CEE Esport Report: 2022’s most important stories from Central & Eastern Europe

CEE esports LAN
Image credit: Esport1 CEE

In 2023, Esports Insider is kicking off a new, fortnightly news series together with Esport1 CEE, our esports business media partner, focusing on the Central and Eastern Europe (CEE) region. In this piece, Dániel Hodozsán, COO of Esport1 CEE, goes through some of the most important CEE stories from 2022.

Esports becomes an official sport in Slovenia

The recent recognition of esports in India was a very notable event as we entered 2023, but similar news came from the CEE region in June 2022. The Slovenian Olympic Committee, the central sports organisation in Slovenia, has accepted the Esports Federation of Slovenia (EŠZS) as a member of the Association. The exact benefits of being a member of the Olympic Committee are still unclear for the local esports community, but getting governmental recognition will help in the further development of the scene. 

Despite being a country with a population of around 2 million people, Slovenia has already produced some world-class esports players, such as Mihael ‘Mikyx’ Mehle, current support player for G2 Esports in the LEC, and Tai ‘TaySon’ Starčič, an 18 year-old professional Fortnite player who has already won close to $900,000 (~£729,000) on various Fortnite competitions; The country is also the home to Jernej Simončič, who won the first ever Sim Racing World Cup in Monaco in October 2022.

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Betting companies boosted the industry in Hungary and Czechia

In recent years, more and more betting companies got involved with the esports industry, and the CEE region is no exception. In Hungary, national lottery company Szerencsejáték Zrt. became the naming partner of TippmixPro CS:GO Masters, a £13,300 Hungarian National CS:GO Championship.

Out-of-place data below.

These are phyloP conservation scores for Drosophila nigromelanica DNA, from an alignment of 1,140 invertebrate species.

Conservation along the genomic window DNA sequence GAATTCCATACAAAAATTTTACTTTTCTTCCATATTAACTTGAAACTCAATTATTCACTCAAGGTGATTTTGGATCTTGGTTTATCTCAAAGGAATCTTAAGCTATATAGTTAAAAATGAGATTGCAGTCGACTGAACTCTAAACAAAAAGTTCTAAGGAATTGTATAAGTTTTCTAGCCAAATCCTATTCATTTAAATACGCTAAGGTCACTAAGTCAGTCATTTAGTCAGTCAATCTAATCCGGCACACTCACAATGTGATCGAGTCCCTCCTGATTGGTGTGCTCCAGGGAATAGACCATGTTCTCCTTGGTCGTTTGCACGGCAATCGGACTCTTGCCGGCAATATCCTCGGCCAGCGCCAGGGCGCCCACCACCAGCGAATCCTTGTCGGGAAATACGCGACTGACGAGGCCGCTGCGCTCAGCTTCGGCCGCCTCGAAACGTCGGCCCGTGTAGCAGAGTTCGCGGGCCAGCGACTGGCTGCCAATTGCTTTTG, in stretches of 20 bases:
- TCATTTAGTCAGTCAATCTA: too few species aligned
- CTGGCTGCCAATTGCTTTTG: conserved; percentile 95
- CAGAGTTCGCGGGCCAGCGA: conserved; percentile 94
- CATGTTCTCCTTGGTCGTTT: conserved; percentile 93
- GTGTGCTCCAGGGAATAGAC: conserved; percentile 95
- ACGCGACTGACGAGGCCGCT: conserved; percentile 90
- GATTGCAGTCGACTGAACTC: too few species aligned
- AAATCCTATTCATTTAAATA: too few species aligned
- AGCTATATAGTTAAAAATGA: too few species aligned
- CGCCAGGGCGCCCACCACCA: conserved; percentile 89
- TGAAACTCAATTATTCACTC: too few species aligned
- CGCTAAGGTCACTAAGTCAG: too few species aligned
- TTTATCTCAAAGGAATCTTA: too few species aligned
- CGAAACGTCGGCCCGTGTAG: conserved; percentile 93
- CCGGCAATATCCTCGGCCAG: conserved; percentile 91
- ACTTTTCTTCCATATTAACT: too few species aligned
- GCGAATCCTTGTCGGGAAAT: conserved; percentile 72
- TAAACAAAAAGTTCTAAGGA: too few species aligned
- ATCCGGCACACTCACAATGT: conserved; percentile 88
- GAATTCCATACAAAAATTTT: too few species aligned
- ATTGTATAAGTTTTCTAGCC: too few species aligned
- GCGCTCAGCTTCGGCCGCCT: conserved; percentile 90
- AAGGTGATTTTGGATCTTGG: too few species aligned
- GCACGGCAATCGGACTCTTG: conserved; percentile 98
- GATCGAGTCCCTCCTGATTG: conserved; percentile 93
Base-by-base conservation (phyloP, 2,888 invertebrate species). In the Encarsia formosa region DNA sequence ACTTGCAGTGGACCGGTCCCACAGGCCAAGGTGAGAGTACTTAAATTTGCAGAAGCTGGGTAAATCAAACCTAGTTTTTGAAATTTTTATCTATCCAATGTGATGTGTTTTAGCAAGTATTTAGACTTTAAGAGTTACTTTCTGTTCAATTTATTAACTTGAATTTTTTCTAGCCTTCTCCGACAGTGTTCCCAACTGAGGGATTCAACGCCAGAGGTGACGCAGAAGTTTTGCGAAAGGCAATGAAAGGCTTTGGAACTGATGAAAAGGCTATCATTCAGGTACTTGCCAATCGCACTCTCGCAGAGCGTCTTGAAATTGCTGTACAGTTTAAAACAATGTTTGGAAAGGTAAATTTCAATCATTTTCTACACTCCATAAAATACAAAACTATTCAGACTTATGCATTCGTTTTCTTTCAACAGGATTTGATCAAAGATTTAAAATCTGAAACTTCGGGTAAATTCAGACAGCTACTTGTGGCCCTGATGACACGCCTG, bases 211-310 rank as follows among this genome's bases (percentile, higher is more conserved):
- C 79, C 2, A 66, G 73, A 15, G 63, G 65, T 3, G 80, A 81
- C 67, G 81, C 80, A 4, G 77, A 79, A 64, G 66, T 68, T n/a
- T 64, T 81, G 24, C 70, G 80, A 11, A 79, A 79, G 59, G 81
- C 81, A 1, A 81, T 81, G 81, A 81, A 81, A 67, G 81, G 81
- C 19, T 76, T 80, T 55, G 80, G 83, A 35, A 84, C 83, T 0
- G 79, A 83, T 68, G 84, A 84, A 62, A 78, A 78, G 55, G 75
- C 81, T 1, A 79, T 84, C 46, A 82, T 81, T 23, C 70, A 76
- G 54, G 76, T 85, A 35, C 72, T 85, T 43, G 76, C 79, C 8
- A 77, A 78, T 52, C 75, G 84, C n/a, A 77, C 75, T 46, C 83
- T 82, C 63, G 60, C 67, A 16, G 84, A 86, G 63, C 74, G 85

Szerencsejáték Zrt. also announced a strategic partnership with the Hungarian Esports Federation in 2022. The lottery company is the main partner of the Hungarian National Team for European and World Championships organised by the GEF, IeSF and the EEF.

In Czechia, Tipsport, a local betting company, became the naming partner of the Czech National CS:GO Championship last year. Its involvement helped to increase the prize pool, general viewership and the number of offline events in the country. It is clear that betting companies are a valuable addition to the esports sponsorship portfolio in CEE  countries, and that their younger target group matches the esports audience.

CEE esports LAN 2
Image credit: Esport1 CEE

Deutsche Telekom unfolded its wings in 2022

Deutsche Telekom is one of the biggest telecommunication companies in Europe and the world, with subsidiaries in most European countries. Seeing competitors like Vodafone sponsoring major esport events and teams, it was only a matter of time before Telekom also entered the space.

2022 was the year when the company became more active in Central Europe, with two regional competitions running almost in parallel: the eSport Cup powered by Telekom had three LAN events in late November in Czech Republic, Slovakia and Hungary.

Moving towards the south, Telekom eSports Championship SEE gathered the best teams of Northern Macedonia, Croatia and Montenegro, and also ending with a LAN event in November. Both events provided tens of thousands of euros in prizes and showed that Telekom has become an important partner for esports.

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